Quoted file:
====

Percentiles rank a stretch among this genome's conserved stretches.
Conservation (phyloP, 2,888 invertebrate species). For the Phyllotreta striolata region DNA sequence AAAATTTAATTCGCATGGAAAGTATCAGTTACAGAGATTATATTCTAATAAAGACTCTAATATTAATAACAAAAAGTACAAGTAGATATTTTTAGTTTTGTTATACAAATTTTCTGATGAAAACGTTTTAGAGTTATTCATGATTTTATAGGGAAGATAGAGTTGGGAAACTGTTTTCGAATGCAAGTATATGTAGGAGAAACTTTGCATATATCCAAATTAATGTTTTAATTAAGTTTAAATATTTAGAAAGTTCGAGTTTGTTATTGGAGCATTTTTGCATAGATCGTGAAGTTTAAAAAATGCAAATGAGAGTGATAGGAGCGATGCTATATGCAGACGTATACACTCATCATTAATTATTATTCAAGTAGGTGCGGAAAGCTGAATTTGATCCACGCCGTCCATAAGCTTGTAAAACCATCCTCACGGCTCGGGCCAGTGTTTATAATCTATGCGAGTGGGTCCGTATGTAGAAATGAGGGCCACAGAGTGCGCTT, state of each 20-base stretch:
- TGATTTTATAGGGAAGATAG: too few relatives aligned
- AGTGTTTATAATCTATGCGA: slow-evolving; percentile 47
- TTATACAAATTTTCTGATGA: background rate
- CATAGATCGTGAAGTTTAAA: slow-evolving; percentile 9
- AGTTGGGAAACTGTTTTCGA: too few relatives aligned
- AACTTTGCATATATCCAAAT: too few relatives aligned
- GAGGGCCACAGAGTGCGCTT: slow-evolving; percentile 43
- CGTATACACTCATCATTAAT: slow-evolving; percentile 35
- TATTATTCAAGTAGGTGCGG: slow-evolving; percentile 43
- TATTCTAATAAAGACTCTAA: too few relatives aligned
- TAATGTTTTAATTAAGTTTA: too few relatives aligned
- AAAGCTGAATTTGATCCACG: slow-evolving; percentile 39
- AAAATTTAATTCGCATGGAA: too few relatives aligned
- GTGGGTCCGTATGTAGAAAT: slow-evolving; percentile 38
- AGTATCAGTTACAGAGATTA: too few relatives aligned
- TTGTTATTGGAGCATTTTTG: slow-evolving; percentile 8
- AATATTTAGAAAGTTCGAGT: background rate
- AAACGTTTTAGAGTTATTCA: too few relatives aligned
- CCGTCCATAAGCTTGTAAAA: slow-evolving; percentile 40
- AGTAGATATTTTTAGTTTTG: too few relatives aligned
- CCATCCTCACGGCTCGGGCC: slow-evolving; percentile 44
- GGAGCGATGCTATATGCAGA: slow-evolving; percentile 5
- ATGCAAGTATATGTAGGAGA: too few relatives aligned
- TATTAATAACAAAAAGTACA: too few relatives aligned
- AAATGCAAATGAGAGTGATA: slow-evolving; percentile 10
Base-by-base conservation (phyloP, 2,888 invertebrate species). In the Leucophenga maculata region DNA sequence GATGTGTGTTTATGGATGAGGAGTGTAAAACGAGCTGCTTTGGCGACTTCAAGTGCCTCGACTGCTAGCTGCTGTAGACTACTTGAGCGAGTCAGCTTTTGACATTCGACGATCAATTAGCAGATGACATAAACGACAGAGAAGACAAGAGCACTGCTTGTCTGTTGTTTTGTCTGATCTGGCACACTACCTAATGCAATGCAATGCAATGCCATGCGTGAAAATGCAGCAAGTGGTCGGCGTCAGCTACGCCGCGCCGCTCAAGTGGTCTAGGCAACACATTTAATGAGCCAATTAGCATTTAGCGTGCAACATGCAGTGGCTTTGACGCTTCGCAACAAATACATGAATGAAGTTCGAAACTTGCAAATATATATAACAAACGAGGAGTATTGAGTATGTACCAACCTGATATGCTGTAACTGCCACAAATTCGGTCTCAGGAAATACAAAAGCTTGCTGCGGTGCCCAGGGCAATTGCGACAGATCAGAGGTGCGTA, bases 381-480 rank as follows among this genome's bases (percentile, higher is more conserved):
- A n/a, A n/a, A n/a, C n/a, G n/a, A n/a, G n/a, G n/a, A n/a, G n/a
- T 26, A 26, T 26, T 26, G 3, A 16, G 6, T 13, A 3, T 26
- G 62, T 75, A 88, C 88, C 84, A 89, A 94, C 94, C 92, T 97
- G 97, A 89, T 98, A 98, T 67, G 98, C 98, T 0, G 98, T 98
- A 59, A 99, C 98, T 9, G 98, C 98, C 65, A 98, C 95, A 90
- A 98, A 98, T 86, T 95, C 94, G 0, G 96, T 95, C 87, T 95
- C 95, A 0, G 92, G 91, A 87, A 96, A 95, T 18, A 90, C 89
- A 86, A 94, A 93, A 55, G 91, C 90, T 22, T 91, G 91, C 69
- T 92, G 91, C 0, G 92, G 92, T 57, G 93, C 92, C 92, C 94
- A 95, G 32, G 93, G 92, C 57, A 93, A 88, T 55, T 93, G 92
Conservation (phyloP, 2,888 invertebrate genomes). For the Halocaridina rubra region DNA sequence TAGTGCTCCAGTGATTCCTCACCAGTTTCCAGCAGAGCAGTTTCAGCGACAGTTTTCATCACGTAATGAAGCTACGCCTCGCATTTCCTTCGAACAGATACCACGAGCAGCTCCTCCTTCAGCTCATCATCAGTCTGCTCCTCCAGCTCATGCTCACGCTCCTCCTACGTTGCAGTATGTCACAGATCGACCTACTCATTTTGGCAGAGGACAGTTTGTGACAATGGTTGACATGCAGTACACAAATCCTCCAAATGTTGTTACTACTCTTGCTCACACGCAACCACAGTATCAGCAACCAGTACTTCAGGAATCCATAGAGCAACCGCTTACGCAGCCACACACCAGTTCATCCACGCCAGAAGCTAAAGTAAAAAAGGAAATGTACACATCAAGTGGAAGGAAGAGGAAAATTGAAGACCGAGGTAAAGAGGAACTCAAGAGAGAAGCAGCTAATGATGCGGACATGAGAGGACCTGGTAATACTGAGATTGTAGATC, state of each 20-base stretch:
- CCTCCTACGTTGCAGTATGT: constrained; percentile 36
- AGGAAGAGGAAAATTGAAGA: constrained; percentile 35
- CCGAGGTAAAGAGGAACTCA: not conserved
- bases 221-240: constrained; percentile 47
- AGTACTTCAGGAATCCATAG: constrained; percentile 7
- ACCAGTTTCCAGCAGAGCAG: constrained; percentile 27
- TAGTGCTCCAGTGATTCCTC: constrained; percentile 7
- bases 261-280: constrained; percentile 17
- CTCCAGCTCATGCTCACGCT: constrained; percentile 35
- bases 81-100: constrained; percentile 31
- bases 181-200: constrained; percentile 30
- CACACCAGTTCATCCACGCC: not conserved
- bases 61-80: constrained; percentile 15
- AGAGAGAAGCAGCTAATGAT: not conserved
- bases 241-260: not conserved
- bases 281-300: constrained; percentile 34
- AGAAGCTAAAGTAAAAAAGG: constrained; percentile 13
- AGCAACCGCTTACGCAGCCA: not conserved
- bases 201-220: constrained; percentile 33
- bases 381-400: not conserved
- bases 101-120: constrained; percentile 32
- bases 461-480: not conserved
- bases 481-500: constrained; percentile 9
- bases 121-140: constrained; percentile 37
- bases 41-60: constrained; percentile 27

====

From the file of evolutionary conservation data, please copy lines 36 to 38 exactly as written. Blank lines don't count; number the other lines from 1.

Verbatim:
- A 86, A 94, A 93, A 55, G 91, C 90, T 22, T 91, G 91, C 69
- T 92, G 91, C 0, G 92, G 92, T 57, G 93, C 92, C 92, C 94
- A 95, G 32, G 93, G 92, C 57, A 93, A 88, T 55, T 93, G 92